Kat has asked me to post this for her.
Can an anti-hero become a hero?
When I was writing my short story, The Muse, the heroine, Emma, needed help and who should appear on the page, but Lazarus, king of thieves. Lazarus is everything a hero isn’t. He is the leader of a band of cutthroats and pickpockets. He is rumoured to have taken a man’s eyes just for looking at a woman under his protection. He is responsible for more than one man found floating in the river Thames.
Yet, he was there when Emma needed help the most. He watched over her, extending the protection of his name to her, and asked for next to nothing in return. He intrigued me right from the start. As I wrote Emma’s story, I found myself wondering why he did the things he did, how he came to be the person he is.
Soon after I finished The Muse, he started talking to me almost non-stop. He would pop into my head at the oddest times of the day and night telling me a snippet of his past, telling me of his search for his missing sister, and what he planned to do to the man who he believed had much to do with her disappearance.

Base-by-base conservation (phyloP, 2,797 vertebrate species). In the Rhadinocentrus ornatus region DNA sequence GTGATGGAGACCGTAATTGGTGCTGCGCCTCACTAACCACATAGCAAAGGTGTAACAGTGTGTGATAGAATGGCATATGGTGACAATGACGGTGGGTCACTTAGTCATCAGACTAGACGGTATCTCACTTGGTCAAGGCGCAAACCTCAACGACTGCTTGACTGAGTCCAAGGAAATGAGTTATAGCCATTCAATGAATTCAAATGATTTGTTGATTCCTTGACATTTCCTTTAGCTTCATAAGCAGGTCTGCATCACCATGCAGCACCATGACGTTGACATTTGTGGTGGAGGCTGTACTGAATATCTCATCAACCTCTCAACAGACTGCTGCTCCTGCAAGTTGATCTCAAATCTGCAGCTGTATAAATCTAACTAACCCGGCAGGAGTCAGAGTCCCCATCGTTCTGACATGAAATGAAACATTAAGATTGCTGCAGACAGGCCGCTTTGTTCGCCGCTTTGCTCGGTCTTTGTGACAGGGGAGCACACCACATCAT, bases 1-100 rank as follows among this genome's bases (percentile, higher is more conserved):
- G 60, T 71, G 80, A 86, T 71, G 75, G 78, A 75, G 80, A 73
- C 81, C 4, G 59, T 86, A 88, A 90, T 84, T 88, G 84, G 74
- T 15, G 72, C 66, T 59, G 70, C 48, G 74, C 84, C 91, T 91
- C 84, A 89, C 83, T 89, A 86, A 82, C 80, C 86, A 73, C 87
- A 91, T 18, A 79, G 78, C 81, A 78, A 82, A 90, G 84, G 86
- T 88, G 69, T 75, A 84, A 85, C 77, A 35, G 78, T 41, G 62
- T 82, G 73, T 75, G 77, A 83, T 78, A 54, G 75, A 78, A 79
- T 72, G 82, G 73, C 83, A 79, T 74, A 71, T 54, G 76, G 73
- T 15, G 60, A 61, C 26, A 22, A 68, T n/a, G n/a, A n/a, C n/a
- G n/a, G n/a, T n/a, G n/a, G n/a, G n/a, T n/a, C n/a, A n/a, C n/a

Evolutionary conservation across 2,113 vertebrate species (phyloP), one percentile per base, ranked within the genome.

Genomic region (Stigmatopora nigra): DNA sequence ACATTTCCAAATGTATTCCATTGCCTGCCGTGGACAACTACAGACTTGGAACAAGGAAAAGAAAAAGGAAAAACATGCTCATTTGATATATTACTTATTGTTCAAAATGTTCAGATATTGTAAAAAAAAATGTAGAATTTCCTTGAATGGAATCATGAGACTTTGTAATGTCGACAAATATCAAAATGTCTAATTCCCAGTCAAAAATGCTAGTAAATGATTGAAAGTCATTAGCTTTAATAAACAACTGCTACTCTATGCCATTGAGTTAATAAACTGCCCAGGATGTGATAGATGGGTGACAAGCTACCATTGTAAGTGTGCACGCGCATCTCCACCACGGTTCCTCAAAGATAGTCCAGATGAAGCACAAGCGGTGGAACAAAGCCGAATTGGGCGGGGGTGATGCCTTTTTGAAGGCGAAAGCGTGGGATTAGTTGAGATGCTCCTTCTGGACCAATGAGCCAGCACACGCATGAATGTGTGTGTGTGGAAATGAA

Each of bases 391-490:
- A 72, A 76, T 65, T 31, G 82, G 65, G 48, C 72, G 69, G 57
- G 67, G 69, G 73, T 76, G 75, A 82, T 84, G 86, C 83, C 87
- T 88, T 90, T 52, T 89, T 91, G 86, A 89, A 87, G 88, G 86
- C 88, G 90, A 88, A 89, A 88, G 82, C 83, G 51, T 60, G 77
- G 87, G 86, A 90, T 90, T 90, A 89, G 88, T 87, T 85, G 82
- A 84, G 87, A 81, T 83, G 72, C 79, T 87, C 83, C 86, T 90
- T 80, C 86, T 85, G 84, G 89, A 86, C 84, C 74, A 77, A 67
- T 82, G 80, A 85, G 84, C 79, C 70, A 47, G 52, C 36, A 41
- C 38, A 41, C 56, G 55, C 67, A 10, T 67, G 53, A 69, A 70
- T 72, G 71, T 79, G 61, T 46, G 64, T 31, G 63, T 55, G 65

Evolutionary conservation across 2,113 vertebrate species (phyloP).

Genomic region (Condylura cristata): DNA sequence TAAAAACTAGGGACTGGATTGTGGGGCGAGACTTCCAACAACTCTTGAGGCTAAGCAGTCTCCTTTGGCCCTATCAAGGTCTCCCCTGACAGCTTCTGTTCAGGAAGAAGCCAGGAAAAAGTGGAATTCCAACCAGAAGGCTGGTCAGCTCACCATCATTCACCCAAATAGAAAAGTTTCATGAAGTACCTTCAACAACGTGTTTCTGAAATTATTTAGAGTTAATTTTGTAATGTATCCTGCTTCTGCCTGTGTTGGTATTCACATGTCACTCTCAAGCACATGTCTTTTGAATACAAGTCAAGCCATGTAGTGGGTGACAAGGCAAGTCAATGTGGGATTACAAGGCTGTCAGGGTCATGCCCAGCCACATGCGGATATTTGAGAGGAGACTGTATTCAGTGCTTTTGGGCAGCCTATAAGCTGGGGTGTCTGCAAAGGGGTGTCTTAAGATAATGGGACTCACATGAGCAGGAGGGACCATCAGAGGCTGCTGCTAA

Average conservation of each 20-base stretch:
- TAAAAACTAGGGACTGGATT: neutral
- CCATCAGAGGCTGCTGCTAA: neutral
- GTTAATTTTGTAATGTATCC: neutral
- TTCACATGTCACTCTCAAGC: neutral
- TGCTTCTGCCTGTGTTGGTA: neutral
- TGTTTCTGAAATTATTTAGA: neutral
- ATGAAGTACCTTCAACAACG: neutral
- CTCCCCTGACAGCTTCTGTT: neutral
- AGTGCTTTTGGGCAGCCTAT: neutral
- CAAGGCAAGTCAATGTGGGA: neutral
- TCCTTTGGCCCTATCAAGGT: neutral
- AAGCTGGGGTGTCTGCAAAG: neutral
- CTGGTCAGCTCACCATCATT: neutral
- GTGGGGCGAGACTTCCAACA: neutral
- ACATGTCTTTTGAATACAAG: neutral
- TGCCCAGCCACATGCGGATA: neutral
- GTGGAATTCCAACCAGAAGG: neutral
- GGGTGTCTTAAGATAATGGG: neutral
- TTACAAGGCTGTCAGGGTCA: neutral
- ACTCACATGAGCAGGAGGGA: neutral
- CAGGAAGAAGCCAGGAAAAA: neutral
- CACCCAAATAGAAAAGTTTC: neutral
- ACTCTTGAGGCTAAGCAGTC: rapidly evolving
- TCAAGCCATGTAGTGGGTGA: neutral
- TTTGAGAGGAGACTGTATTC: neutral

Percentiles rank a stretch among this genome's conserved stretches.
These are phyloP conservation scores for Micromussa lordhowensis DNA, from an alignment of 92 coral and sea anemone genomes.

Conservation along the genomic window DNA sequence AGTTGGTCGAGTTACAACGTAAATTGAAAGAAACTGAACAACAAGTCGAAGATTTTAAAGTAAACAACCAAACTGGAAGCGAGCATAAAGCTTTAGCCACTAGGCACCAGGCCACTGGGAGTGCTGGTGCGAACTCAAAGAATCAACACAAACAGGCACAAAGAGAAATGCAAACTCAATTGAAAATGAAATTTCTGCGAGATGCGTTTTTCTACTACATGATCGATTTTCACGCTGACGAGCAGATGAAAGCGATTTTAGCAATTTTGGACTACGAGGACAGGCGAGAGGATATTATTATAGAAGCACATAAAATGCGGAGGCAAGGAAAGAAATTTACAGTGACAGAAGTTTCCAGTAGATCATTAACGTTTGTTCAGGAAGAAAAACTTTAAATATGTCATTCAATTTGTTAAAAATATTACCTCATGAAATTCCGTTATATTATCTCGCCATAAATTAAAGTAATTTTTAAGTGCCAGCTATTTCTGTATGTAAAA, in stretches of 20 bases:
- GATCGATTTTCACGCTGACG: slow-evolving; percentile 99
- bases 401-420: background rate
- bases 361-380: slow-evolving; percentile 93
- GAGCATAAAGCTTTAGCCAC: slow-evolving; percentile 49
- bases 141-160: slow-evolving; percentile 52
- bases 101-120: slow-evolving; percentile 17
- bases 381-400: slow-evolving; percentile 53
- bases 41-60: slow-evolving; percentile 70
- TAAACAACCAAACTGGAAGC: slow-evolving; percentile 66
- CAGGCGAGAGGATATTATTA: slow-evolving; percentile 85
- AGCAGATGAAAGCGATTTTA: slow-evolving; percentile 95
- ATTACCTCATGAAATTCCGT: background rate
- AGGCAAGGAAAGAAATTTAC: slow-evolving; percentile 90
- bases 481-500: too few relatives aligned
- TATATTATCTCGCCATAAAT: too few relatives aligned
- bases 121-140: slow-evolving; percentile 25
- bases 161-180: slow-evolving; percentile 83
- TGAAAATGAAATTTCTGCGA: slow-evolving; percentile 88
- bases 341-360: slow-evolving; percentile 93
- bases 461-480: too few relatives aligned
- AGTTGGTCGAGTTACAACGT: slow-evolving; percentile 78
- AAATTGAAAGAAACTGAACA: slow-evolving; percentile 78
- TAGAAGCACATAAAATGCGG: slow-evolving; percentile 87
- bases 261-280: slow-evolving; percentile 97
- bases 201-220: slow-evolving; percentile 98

I never planned on writing Lazarus’ story because I wasn’t sure he was redeemable, but as I learned his story, he became less of an anti-hero. He was someone driven by his belief that he’d failed to take proper care of his sister and was desperate to make their lives better by any means necessary and when she disappeared, he was determined to find her at any cost. So, yes I do believe in some instances an anti-hero can become a hero and I hope you’ll feel the same way about Lazarus as I do.